Adaptive metric methods

It is known, that antigradient -\nabla f (x_0) is the direction of the steepest descent of the function f(x) at point x_0. However, we can introduce another concept for choosing the best direction of function decreasing.

Given f(x) and a point x_0. Define B_\varepsilon(x_0) = \{x \in \mathbb{R}^n : d(x, x_0) = \varepsilon^2 \} as the set of points with distance \varepsilon to x_0. Here we presume the existence of a distance function d(x, x_0).

x^* = \text{arg}\min_{x \in B_\varepsilon(x_0)} f(x)

Then, we can define another steepest descent direction in terms of minimizer of function on a sphere:

s = \lim_{\varepsilon \to 0} \frac{x^* - x_0}{\varepsilon}

Let us assume that the distance is defined locally by some metric A:

d(x, x_0) = (x-x_0)^\top A (x-x_0)

Let us also consider first order Taylor approximation of a function f(x) near the point x_0:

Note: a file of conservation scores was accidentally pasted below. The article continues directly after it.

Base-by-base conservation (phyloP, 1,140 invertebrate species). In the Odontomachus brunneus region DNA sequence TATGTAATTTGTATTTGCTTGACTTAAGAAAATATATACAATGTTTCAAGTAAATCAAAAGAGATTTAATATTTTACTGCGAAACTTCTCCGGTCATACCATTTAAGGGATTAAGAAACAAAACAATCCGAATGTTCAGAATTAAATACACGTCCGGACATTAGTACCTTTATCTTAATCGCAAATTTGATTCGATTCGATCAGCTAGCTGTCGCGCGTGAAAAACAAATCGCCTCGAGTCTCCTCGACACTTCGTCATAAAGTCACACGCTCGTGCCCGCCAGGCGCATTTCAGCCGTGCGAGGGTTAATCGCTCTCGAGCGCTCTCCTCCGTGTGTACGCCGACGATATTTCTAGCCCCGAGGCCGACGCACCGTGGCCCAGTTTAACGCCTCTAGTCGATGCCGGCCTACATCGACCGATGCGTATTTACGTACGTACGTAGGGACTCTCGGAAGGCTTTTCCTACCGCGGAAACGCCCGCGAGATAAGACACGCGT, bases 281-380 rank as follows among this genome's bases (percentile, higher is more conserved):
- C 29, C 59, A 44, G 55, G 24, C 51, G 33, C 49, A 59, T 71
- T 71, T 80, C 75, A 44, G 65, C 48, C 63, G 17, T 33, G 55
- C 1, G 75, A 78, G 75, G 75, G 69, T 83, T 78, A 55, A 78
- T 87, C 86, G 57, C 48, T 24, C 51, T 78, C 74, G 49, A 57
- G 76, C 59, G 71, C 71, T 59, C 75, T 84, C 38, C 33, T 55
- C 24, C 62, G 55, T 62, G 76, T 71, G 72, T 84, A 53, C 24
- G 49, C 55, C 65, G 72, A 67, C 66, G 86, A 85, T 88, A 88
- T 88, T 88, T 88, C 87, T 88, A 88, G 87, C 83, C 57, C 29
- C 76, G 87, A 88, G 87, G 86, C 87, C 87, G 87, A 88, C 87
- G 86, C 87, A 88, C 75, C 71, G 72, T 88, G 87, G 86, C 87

\tag{A1} f(x_0 + \delta x) \approx f(x_0) + \nabla f(x_0)^\top \delta x

Now we can explicitly pose a problem of finding s, as it was stated above.

\begin{split} &\min_{\delta x \in \mathbb{R^n}} f(x_0 + \delta x) \\ \text{s.t.}\;& \delta x^\top A \delta x = \varepsilon^2 \end{split}

Using \text{(A1)} it can be written as:

\begin{split} &\min_{\delta x \in \mathbb{R^n}} \nabla f(x_0)^\top \delta x \\ \text{s.t.}\;& \delta x^\top A \delta x = \varepsilon^2 \end{split}

Using Lagrange multipliers method, we can easily conclude, that the answer is:

\delta x = - \frac{2 \varepsilon^2}{\nabla f (x_0)^\top A^{-1} \nabla f (x_0)} A^{-1} \nabla f

Which means, that new direction of steepest descent is nothing else, but A^{-1} \nabla f(x_0).

Indeed, if the space is isotropic and A = I, we immediately have gradient descent formula, while Newton method uses local Hessian as a metric matrix.